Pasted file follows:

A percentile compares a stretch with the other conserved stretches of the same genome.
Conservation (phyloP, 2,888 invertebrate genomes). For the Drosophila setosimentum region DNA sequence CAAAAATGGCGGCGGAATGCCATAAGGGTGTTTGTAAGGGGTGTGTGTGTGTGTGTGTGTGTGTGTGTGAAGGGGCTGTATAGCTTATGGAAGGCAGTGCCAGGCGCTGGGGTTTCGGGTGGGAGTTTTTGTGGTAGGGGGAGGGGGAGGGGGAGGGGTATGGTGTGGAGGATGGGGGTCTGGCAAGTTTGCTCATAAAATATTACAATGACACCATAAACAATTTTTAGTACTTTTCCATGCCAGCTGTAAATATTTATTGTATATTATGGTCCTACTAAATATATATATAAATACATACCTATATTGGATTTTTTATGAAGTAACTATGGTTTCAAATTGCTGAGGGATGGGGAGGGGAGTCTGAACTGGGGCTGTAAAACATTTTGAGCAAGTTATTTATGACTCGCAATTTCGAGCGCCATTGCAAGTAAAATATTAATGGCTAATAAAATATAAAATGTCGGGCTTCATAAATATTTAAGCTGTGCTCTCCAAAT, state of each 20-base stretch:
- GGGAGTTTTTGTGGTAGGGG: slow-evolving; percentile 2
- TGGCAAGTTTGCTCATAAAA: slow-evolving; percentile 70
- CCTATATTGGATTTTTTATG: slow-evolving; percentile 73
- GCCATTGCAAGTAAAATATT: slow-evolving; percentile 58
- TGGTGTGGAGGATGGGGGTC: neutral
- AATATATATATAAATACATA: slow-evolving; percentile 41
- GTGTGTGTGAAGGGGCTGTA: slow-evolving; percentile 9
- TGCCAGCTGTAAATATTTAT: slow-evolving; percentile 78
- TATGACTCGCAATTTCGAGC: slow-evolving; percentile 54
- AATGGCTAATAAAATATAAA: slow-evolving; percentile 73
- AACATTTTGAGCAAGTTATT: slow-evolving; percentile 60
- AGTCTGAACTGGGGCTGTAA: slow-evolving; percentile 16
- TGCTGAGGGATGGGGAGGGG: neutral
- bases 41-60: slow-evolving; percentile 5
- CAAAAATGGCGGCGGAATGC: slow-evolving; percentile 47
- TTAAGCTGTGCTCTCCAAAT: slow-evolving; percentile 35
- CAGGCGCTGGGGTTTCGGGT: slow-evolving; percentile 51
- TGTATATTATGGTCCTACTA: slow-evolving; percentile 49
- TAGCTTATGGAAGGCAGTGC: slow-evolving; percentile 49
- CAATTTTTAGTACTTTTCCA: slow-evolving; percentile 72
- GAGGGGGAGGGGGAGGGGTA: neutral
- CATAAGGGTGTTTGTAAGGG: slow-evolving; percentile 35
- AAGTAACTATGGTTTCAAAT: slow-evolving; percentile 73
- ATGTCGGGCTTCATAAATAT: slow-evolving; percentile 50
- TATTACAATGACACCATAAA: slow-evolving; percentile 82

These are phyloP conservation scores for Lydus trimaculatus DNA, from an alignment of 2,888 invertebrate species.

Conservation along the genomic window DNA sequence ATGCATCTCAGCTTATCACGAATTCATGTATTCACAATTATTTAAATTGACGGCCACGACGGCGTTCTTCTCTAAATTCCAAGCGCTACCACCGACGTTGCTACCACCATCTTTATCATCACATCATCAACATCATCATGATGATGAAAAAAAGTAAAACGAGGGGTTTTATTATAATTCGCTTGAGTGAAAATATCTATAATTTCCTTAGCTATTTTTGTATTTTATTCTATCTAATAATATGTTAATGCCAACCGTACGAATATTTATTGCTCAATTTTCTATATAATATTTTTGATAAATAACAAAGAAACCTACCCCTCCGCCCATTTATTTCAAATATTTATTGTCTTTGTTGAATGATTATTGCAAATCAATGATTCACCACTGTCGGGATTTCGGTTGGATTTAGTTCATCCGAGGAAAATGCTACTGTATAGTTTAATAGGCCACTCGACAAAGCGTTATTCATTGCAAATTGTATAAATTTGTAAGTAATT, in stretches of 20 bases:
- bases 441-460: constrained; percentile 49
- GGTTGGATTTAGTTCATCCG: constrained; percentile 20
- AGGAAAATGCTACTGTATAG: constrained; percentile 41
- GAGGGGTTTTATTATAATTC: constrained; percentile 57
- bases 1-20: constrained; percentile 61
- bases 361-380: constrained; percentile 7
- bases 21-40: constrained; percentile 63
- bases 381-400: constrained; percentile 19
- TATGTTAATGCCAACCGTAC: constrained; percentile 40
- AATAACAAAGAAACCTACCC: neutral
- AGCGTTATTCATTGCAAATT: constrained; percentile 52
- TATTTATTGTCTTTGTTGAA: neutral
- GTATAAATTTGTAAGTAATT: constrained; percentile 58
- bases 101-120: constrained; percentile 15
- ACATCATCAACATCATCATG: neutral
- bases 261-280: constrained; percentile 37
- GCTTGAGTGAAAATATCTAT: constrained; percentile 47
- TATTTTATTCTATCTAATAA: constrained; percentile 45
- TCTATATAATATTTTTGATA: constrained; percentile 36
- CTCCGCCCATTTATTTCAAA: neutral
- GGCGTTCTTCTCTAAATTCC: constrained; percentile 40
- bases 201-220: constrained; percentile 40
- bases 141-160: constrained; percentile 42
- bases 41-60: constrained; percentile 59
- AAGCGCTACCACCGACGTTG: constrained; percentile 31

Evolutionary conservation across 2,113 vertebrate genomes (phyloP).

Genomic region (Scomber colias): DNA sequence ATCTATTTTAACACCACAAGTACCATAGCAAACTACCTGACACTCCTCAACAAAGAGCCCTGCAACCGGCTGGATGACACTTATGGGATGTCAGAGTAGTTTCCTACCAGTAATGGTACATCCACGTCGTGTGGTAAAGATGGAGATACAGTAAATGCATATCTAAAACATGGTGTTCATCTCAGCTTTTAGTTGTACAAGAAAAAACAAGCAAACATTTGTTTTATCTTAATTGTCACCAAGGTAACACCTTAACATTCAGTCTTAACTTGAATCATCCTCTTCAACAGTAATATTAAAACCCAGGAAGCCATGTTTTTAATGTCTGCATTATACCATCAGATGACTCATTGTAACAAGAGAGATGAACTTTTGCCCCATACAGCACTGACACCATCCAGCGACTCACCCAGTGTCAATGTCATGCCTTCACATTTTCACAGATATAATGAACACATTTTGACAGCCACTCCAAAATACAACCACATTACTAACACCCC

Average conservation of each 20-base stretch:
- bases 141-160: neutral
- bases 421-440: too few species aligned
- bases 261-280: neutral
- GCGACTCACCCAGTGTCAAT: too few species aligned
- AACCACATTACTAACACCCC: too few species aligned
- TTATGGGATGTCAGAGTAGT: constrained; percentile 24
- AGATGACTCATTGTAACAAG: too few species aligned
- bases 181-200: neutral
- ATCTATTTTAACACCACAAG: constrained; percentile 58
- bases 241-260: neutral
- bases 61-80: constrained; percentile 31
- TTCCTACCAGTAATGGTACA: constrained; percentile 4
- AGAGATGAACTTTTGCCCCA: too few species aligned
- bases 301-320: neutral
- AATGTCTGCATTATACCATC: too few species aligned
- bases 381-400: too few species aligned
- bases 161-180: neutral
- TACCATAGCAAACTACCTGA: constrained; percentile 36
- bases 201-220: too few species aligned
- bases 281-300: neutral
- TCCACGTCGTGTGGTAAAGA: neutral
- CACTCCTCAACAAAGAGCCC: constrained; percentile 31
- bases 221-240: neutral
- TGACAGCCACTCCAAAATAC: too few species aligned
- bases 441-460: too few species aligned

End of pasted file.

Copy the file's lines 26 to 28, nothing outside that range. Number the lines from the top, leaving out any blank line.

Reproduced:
- ATGTCGGGCTTCATAAATAT: slow-evolving; percentile 50
- TATTACAATGACACCATAAA: slow-evolving; percentile 82

These are phyloP conservation scores for Lydus trimaculatus DNA, from an alignment of 2,888 invertebrate species.